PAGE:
GOOOOOOOOOOOOOOOOOOOOOOL (GOAL)

Fun fact, today is my last day of my futebol and linguagem class, so naturally, i should write about futebol to celebrate.

NU (short for Nossa Senhora, which is like saying Good Heavens) is the best way to describe watching a futebol game live in Brasil. You Badgers should be happy to know that we are almost just as crazy for football as brasileiros are crazy for futebol. The only difference is that they throw fireworks in the street and continue honking and setting off fireworks at least an hour after a victory. Also, vale a pena to mention that despite being a professional league, the torcedores brasileiros (brazilian soccer fans) provide their own music by forming their own tipo marching band.

    Luckily, i got to experience first hand what i have been learning in my now finished futebol and linguagem matéria two Sundays ago at a Championship game between Porto Alegre’s Grêmio and Belo Horizonte’s own Cruzeiro. I’m sorry my fellow Belo Horizonteiros, but currently i am Cruzense as opposed to Atleticana. And here’s why: the uniformes atleticanos are what all referees wear in the US whereas the uniformes cruzeiros are bem parecidos com the United States because of its blue and white stars, so it touches my patriotic heart. However, seeing as i am not brasileira by sangue (but by coração), i don’t have a connection pessoal with either Atlético nem Cruzeiro. SO, depending on my mood i may become Atleticana, so be nice.

    Anywho, i decided to take my roommate up on her offer to go to the Championship game because i normally don’t pay attention much during sports games, so i thought i might as well go big or go home just in case this is the only game i attend. It turns out, it was a good decision. Ironically, I was intrigued and gave my full undivided attention to those jogadores lindos, if you can believe that. Those of you who know me, i tend to pay more attention to Badger cheers than the actual game. Well, in this case, i had to pay attention to the game because i didn’t even know the Cruzeiro cheers.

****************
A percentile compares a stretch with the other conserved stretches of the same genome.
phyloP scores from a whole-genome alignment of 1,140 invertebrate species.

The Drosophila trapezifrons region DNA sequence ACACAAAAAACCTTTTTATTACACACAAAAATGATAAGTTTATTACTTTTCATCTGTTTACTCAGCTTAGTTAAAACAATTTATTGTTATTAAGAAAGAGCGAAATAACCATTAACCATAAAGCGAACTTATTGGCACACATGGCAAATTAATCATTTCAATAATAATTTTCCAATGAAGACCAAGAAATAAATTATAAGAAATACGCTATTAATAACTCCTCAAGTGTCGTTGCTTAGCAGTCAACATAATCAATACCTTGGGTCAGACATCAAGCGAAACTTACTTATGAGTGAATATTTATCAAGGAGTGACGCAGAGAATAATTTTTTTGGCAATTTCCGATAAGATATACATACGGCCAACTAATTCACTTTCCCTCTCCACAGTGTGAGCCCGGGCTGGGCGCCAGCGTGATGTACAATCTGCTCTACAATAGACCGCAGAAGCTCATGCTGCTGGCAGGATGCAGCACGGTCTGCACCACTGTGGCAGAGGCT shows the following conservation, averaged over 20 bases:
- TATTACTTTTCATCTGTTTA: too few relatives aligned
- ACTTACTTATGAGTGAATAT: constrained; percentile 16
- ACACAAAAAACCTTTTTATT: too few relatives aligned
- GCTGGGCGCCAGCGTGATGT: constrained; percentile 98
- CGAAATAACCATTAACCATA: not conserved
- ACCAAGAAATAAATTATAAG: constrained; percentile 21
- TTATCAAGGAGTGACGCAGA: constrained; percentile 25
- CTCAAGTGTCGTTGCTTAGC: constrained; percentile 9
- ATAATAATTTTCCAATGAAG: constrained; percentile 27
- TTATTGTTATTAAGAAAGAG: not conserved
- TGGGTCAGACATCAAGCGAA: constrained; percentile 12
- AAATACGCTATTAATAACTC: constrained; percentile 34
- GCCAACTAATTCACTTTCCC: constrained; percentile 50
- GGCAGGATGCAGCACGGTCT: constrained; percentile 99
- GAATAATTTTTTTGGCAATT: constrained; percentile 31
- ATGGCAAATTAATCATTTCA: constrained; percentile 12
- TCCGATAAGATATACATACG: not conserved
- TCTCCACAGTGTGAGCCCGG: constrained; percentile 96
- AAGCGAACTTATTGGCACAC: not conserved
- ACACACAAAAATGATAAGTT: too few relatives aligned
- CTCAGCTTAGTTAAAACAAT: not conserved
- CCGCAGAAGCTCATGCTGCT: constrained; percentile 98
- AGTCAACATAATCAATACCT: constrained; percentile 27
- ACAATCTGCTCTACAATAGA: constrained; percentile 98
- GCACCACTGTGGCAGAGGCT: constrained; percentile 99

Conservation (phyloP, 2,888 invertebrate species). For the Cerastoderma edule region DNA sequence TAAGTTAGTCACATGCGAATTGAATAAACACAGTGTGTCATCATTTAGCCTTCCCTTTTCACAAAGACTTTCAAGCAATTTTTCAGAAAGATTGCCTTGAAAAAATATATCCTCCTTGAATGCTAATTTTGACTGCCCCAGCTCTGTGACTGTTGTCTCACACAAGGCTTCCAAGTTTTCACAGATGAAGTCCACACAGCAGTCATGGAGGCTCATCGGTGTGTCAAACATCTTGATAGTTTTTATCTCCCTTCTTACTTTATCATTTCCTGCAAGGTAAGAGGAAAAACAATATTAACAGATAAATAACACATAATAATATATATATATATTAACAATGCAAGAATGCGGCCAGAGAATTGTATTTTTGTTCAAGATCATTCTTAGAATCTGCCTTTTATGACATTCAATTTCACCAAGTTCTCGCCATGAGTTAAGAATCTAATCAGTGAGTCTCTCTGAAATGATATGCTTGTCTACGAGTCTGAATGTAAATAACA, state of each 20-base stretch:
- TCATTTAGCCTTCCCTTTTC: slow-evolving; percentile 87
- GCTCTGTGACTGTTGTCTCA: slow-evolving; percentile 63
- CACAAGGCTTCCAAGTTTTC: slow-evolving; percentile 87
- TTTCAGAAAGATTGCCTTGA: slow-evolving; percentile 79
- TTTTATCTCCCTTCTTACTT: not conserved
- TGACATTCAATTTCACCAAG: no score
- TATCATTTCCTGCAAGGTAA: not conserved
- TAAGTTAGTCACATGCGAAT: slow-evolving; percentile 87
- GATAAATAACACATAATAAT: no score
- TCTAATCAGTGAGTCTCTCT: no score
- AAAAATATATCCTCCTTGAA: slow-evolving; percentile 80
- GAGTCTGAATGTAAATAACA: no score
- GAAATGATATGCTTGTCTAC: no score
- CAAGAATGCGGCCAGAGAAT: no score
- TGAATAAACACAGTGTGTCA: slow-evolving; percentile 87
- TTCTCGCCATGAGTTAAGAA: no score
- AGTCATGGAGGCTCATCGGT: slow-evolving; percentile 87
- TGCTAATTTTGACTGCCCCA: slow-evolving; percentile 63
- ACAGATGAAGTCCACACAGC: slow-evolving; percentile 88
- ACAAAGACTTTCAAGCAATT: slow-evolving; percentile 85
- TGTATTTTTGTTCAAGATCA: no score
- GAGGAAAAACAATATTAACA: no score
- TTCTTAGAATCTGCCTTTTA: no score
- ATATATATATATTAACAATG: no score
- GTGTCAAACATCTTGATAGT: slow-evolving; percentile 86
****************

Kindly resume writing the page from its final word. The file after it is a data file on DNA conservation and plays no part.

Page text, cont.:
The only downside to this match is that i had to pay a hefty 200 Reais to attend, but like i said, well worth it. Allow me to write a crônica futebolísitica (futebol chronicle) to put my futebol and linguagem class into practice as well as allow you to just picture this:

    Finally, we are walking to the stadium and it was game day. The game is in Minheirão which is one of the biggest soccer stadiums in Brasil. On our way to the stadium, people are honking incessantly, impromptu churrascos or car churrascos are out and about as well as your classic South American informal economic vendors selling bandeiras and any type paraphernalia Cruzeira. Fireworks are goin’ off in the road, so i’m ficando de olho.

Rejane, Karol, and I posin’ in front of all the madness

    Then, as we are entering the stadium, people are shouting, cheering, photo bombing, and just overall excited. As a foreigner, i can tell that futebol is huge part to being brasileiro, well at least for most brasileiros. It’s a time to bring your good friends together and celebrate your culture while watching your favorite team, *gasp* kinda like American football.